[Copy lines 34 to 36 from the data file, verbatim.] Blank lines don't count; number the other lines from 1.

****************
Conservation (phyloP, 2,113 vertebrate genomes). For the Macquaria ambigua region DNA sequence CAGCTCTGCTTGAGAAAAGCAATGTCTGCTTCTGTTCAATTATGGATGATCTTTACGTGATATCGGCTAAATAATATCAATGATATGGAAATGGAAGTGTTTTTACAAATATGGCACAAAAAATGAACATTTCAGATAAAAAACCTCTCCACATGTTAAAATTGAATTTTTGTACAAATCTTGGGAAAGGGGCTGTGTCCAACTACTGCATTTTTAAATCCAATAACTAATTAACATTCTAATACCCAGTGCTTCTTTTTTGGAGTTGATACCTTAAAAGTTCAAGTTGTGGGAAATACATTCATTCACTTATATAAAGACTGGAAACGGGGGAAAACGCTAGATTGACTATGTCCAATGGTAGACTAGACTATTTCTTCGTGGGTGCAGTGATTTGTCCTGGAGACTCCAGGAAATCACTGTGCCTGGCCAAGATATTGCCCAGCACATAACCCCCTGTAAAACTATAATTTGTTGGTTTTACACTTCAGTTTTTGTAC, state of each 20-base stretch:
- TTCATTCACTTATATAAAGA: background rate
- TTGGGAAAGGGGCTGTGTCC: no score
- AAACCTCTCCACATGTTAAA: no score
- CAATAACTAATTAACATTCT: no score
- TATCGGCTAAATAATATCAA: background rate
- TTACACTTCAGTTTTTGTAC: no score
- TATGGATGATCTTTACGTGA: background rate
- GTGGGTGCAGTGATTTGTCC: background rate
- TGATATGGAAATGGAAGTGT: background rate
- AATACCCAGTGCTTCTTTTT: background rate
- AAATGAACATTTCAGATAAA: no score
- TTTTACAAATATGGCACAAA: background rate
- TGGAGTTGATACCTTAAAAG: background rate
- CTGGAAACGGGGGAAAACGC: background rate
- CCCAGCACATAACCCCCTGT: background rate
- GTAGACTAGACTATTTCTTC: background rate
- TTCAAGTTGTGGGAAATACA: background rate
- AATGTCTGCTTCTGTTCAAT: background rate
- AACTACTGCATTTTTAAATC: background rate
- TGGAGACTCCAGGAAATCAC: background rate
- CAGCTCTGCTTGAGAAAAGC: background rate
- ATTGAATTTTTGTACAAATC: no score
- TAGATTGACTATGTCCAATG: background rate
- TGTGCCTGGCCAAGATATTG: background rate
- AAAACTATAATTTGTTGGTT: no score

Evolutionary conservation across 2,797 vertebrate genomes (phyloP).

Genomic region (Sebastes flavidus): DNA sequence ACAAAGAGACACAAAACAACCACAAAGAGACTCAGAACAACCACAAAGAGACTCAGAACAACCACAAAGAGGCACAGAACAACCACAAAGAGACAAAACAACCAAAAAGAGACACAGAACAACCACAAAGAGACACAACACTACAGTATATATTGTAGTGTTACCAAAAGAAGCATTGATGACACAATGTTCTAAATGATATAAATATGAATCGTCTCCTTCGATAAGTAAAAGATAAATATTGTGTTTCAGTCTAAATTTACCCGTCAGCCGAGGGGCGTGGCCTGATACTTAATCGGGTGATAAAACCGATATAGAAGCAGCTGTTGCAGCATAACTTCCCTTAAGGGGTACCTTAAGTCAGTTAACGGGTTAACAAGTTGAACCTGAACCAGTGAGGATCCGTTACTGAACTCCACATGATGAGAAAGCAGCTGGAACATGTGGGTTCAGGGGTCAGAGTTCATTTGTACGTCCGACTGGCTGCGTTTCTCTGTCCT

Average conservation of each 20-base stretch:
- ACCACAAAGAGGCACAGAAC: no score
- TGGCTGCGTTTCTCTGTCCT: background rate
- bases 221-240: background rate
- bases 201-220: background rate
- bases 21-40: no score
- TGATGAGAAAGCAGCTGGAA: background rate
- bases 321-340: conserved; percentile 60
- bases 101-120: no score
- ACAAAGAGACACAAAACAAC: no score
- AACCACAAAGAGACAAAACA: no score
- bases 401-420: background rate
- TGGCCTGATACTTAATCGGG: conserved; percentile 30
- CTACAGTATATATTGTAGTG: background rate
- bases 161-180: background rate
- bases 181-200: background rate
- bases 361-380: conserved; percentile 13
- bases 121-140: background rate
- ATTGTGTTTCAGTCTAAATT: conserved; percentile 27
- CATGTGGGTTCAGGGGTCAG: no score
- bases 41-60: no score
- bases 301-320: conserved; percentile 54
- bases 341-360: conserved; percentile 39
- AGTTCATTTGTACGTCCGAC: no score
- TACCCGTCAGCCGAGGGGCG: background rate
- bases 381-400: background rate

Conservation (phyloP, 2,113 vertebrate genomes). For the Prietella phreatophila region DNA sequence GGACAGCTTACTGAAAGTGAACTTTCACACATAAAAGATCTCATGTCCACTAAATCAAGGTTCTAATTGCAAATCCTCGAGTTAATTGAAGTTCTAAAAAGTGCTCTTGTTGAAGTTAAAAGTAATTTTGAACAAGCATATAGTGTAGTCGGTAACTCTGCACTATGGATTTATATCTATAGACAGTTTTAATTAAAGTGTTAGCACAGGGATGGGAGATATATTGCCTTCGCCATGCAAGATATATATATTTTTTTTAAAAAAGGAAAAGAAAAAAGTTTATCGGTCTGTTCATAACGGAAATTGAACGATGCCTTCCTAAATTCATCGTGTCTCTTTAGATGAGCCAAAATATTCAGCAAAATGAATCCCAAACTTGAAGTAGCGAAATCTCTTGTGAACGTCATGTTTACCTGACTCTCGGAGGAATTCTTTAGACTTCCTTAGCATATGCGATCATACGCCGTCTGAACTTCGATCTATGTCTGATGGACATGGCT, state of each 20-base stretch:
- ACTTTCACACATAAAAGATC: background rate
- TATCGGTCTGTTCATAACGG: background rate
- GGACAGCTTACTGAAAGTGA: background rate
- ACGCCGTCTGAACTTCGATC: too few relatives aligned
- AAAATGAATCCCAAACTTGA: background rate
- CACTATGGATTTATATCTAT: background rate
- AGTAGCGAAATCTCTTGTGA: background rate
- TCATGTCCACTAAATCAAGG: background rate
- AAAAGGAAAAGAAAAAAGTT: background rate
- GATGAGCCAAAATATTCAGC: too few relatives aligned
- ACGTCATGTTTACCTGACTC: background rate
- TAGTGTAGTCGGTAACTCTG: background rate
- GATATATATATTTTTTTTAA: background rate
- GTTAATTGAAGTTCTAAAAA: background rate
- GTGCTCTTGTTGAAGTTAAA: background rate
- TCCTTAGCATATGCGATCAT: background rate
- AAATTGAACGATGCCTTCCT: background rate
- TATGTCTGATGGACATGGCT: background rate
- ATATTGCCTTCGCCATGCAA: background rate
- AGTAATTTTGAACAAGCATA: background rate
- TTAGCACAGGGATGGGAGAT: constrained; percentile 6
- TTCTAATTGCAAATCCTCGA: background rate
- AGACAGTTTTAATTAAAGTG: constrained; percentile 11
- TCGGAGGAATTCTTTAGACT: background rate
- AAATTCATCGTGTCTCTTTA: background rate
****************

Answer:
- bases 21-40: no score
- TGATGAGAAAGCAGCTGGAA: background rate
- bases 321-340: conserved; percentile 60